Can anyone help me identify the following tree? It has large leaves and a number of new sections (suckers) growing from the trunk.

Any help would be gratefully received.

*Note: This may be a similar (or identical) species to another tree I am trying to identify. See this question.




2 Answers 2


This is Tilia americana or the American Linden or the basswood. This large tree is native to North America and grows quickly to as much as 120 feet tall.

Although it has many good characteristics:

  • adaptable: shade to full sun, wet to dry soil
  • some tolerance to salt
  • transplants well
  • few pests

This tree is not used much in urban settings due to it's large size. Your picture also shows one of the less known traits of the species: the tendency to sucker or bud from old wood.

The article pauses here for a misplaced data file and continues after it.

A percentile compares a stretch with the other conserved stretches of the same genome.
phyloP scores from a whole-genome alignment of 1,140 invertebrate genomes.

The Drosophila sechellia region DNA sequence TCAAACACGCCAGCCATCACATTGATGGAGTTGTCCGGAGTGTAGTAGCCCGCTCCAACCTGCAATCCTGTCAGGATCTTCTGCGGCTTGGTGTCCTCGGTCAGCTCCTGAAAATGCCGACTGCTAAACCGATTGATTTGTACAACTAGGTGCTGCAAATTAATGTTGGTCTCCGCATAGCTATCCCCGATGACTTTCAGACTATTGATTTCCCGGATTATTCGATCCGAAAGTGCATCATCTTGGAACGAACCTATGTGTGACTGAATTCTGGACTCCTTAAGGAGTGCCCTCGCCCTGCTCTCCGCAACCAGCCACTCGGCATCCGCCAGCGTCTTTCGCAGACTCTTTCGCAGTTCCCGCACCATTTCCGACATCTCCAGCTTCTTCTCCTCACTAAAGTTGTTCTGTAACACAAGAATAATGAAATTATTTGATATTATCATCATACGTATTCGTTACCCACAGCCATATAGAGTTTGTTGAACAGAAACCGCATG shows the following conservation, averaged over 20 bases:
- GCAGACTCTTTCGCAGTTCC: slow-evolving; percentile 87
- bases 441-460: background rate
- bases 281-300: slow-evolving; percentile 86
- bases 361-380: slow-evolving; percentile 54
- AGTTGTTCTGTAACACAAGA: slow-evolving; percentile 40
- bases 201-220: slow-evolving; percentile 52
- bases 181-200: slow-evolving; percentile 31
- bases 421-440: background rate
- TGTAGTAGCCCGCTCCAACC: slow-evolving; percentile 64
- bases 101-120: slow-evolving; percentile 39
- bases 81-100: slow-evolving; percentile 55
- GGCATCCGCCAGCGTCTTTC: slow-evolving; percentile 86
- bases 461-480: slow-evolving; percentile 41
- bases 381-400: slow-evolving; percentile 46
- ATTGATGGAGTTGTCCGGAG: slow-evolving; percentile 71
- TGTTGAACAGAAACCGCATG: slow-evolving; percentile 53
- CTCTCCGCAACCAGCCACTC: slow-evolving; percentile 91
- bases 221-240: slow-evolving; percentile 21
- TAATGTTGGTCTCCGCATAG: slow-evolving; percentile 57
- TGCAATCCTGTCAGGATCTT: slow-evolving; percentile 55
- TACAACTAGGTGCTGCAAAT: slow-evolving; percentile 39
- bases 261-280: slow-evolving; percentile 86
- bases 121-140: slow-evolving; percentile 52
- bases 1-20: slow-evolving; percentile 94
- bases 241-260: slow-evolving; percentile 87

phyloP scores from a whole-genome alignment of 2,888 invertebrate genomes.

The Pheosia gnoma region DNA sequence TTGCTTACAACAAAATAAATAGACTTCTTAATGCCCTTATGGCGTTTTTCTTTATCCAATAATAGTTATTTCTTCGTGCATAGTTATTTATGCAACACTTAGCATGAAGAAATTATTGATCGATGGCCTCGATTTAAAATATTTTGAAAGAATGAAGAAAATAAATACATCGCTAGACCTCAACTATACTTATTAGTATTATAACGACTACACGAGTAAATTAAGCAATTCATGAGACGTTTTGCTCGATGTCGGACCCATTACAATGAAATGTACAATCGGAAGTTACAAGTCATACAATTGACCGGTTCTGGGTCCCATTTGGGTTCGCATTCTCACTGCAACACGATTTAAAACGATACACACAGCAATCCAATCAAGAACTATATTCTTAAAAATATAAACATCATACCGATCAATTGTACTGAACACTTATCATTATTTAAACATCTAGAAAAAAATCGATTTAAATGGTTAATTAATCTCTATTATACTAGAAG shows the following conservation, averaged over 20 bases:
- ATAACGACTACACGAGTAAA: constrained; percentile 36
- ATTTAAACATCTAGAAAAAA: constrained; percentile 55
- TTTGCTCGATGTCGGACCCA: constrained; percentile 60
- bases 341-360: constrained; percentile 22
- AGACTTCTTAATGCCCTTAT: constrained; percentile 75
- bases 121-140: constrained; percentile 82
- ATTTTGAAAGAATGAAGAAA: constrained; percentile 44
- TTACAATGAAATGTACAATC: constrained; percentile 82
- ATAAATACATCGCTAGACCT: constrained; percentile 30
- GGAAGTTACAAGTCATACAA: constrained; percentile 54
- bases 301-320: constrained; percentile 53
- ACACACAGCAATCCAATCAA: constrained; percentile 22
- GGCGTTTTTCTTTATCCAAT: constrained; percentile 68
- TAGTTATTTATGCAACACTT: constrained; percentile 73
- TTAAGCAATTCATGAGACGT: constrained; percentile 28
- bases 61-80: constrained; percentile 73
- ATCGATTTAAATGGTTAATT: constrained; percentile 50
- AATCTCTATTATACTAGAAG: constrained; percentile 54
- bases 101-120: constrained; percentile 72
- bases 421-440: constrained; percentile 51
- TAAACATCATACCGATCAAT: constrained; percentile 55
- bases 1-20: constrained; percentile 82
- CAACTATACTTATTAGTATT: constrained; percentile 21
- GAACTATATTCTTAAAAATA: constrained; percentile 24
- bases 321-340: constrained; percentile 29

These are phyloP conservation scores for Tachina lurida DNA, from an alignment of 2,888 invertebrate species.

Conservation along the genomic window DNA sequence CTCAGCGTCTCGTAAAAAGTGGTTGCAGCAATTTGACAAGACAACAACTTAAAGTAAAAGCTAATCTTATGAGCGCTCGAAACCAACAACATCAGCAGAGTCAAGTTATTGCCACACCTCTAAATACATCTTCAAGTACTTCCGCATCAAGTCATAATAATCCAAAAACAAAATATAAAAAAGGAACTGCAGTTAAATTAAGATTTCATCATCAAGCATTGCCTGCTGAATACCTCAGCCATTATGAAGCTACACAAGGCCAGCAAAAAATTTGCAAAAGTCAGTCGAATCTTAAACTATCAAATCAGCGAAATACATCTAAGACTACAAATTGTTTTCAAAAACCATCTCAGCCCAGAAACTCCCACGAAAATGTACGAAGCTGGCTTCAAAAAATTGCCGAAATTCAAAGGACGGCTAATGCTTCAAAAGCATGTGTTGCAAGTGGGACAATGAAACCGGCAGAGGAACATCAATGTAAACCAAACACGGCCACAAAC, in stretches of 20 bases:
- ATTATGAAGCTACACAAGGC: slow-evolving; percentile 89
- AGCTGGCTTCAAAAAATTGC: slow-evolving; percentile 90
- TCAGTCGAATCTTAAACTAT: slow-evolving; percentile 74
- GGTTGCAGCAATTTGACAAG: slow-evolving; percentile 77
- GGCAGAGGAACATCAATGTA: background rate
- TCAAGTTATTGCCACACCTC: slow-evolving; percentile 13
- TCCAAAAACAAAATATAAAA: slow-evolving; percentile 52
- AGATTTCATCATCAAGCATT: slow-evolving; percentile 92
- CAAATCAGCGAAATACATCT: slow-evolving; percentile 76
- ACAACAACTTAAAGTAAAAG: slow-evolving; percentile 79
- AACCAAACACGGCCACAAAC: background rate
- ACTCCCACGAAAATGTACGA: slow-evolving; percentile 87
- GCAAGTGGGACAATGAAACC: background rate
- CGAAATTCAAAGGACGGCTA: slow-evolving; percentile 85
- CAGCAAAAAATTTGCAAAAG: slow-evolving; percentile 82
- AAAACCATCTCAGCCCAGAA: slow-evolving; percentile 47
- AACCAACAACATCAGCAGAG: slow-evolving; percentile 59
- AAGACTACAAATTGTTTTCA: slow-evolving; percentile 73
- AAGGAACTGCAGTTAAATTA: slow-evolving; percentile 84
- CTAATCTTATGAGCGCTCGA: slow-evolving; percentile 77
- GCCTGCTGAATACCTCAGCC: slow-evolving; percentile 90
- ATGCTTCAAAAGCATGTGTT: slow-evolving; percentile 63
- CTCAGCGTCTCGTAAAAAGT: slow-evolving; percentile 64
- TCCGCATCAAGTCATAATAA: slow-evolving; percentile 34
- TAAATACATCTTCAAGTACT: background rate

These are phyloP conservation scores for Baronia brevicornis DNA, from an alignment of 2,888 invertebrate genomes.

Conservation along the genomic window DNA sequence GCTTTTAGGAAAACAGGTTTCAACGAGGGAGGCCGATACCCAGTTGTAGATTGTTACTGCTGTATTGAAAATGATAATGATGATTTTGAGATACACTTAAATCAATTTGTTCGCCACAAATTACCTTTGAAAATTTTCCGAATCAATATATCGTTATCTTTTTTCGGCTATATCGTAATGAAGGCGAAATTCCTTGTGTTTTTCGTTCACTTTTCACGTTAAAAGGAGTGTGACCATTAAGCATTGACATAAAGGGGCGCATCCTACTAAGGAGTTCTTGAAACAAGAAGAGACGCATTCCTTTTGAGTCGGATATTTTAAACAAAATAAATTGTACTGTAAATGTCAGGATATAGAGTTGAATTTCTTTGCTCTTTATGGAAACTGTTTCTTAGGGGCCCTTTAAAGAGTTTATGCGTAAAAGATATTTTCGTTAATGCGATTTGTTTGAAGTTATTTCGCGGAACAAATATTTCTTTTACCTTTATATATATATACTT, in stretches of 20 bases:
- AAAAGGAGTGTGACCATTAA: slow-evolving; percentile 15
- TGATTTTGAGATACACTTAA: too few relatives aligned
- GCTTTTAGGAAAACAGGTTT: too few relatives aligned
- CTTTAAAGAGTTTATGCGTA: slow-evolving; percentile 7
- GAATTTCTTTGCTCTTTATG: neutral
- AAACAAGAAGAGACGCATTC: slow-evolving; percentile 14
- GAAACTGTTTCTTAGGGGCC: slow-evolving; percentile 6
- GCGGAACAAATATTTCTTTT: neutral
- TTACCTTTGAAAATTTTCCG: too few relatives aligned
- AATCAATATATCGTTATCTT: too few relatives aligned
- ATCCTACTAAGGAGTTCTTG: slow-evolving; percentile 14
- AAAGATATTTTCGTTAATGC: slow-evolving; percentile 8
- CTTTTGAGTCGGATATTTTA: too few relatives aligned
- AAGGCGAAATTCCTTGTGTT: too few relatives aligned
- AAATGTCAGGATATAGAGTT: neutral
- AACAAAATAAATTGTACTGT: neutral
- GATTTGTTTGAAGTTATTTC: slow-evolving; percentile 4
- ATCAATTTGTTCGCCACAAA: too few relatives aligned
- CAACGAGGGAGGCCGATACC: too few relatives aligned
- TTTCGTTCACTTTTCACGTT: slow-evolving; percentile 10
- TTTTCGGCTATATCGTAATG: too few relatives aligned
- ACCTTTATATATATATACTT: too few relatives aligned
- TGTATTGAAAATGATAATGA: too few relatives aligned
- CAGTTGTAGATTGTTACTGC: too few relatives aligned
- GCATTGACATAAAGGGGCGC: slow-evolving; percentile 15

The flowers are attractive to bees and wasps and when we had a relative planted it tended to drop seed pods, leaf sheathes and other debris constantly. A good tree to plant at some distance from your house or driveway.

As Michelle points out in North American it is also subject to attack by Japanese beetles. If you have roses, grapes or Virginia creeper they can attract the beetles who then settle in to defoliate your tree.

  • 3
    ...or as a street tree, if you ask the urban foresters in my area. ;) One additional trait to consider: they are very attractive to Japanese Beetles and in a banner year for beetles can be nearly defoliated. Luckily, in my experience they do bounce back the next year.
    – michelle
    Commented Oct 14, 2015 at 12:52

Tilia platyphyllos judging by the size of its leaves (around 16mm across, but variable, sometimes larger)- very common in and around London, but not so common as the European Lime, or Tilia x europaea - leaves on that around 10cm across - not sure which it is, not being there to measure up, but the latter tree commonly produces these shoots from the bole or trunk.

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